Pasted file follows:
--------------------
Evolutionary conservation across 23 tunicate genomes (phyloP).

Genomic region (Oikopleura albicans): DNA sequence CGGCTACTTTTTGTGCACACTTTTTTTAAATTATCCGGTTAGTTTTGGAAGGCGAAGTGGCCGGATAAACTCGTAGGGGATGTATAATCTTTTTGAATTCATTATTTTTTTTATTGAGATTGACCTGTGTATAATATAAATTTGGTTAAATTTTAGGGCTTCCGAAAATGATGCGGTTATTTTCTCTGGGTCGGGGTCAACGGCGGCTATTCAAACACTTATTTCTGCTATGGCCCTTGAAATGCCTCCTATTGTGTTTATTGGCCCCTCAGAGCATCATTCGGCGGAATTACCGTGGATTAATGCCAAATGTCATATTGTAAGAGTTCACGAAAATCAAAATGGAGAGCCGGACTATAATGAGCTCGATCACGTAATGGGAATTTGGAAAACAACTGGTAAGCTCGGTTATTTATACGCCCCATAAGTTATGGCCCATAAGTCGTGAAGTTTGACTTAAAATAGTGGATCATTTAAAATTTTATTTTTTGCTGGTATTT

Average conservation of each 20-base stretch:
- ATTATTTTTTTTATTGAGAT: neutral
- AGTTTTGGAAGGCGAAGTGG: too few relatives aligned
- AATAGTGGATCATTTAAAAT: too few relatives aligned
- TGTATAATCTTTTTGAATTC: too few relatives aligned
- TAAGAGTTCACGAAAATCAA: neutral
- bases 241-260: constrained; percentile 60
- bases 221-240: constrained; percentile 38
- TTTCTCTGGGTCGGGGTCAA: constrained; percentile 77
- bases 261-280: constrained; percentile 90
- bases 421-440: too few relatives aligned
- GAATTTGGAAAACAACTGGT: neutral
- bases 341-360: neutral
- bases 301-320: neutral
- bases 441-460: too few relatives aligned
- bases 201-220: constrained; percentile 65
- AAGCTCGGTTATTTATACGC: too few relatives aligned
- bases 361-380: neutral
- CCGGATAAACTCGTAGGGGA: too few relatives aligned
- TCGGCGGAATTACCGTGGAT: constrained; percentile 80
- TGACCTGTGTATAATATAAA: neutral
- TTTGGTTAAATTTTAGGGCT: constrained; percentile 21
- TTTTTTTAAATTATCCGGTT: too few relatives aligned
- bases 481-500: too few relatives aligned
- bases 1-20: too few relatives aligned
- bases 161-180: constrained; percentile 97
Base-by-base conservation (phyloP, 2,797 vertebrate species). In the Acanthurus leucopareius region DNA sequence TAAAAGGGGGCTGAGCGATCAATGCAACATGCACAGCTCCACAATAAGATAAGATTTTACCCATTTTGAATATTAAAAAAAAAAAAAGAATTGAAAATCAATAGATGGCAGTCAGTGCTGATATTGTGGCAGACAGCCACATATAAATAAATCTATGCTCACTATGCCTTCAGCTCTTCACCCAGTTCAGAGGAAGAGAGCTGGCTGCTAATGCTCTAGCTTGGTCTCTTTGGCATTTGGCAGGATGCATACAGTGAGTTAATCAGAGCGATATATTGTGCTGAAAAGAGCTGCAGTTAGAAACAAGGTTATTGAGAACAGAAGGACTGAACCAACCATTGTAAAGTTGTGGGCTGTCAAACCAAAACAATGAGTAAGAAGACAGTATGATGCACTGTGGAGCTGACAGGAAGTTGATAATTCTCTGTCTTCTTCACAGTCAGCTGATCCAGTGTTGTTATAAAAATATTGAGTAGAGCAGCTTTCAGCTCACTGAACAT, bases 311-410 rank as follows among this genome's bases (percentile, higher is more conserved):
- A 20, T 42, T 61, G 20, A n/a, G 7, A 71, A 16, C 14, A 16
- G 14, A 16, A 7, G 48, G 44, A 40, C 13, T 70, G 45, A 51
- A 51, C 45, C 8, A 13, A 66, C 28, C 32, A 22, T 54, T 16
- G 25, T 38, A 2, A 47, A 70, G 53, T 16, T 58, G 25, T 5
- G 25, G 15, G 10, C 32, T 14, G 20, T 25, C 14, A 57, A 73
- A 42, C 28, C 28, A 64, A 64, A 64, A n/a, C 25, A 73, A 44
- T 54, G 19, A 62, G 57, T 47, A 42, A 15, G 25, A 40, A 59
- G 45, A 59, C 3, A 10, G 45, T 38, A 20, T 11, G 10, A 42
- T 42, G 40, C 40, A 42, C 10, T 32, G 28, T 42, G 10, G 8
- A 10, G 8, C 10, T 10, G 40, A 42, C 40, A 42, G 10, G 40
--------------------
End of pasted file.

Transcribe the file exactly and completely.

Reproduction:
Evolutionary conservation across 23 tunicate genomes (phyloP).

Genomic region (Oikopleura albicans): DNA sequence CGGCTACTTTTTGTGCACACTTTTTTTAAATTATCCGGTTAGTTTTGGAAGGCGAAGTGGCCGGATAAACTCGTAGGGGATGTATAATCTTTTTGAATTCATTATTTTTTTTATTGAGATTGACCTGTGTATAATATAAATTTGGTTAAATTTTAGGGCTTCCGAAAATGATGCGGTTATTTTCTCTGGGTCGGGGTCAACGGCGGCTATTCAAACACTTATTTCTGCTATGGCCCTTGAAATGCCTCCTATTGTGTTTATTGGCCCCTCAGAGCATCATTCGGCGGAATTACCGTGGATTAATGCCAAATGTCATATTGTAAGAGTTCACGAAAATCAAAATGGAGAGCCGGACTATAATGAGCTCGATCACGTAATGGGAATTTGGAAAACAACTGGTAAGCTCGGTTATTTATACGCCCCATAAGTTATGGCCCATAAGTCGTGAAGTTTGACTTAAAATAGTGGATCATTTAAAATTTTATTTTTTGCTGGTATTT

Average conservation of each 20-base stretch:
- ATTATTTTTTTTATTGAGAT: neutral
- AGTTTTGGAAGGCGAAGTGG: too few relatives aligned
- AATAGTGGATCATTTAAAAT: too few relatives aligned
- TGTATAATCTTTTTGAATTC: too few relatives aligned
- TAAGAGTTCACGAAAATCAA: neutral
- bases 241-260: constrained; percentile 60
- bases 221-240: constrained; percentile 38
- TTTCTCTGGGTCGGGGTCAA: constrained; percentile 77
- bases 261-280: constrained; percentile 90
- bases 421-440: too few relatives aligned
- GAATTTGGAAAACAACTGGT: neutral
- bases 341-360: neutral
- bases 301-320: neutral
- bases 441-460: too few relatives aligned
- bases 201-220: constrained; percentile 65
- AAGCTCGGTTATTTATACGC: too few relatives aligned
- bases 361-380: neutral
- CCGGATAAACTCGTAGGGGA: too few relatives aligned
- TCGGCGGAATTACCGTGGAT: constrained; percentile 80
- TGACCTGTGTATAATATAAA: neutral
- TTTGGTTAAATTTTAGGGCT: constrained; percentile 21
- TTTTTTTAAATTATCCGGTT: too few relatives aligned
- bases 481-500: too few relatives aligned
- bases 1-20: too few relatives aligned
- bases 161-180: constrained; percentile 97
Base-by-base conservation (phyloP, 2,797 vertebrate species). In the Acanthurus leucopareius region DNA sequence TAAAAGGGGGCTGAGCGATCAATGCAACATGCACAGCTCCACAATAAGATAAGATTTTACCCATTTTGAATATTAAAAAAAAAAAAAGAATTGAAAATCAATAGATGGCAGTCAGTGCTGATATTGTGGCAGACAGCCACATATAAATAAATCTATGCTCACTATGCCTTCAGCTCTTCACCCAGTTCAGAGGAAGAGAGCTGGCTGCTAATGCTCTAGCTTGGTCTCTTTGGCATTTGGCAGGATGCATACAGTGAGTTAATCAGAGCGATATATTGTGCTGAAAAGAGCTGCAGTTAGAAACAAGGTTATTGAGAACAGAAGGACTGAACCAACCATTGTAAAGTTGTGGGCTGTCAAACCAAAACAATGAGTAAGAAGACAGTATGATGCACTGTGGAGCTGACAGGAAGTTGATAATTCTCTGTCTTCTTCACAGTCAGCTGATCCAGTGTTGTTATAAAAATATTGAGTAGAGCAGCTTTCAGCTCACTGAACAT, bases 311-410 rank as follows among this genome's bases (percentile, higher is more conserved):
- A 20, T 42, T 61, G 20, A n/a, G 7, A 71, A 16, C 14, A 16
- G 14, A 16, A 7, G 48, G 44, A 40, C 13, T 70, G 45, A 51
- A 51, C 45, C 8, A 13, A 66, C 28, C 32, A 22, T 54, T 16
- G 25, T 38, A 2, A 47, A 70, G 53, T 16, T 58, G 25, T 5
- G 25, G 15, G 10, C 32, T 14, G 20, T 25, C 14, A 57, A 73
- A 42, C 28, C 28, A 64, A 64, A 64, A n/a, C 25, A 73, A 44
- T 54, G 19, A 62, G 57, T 47, A 42, A 15, G 25, A 40, A 59
- G 45, A 59, C 3, A 10, G 45, T 38, A 20, T 11, G 10, A 42
- T 42, G 40, C 40, A 42, C 10, T 32, G 28, T 42, G 10, G 8
- A 10, G 8, C 10, T 10, G 40, A 42, C 40, A 42, G 10, G 40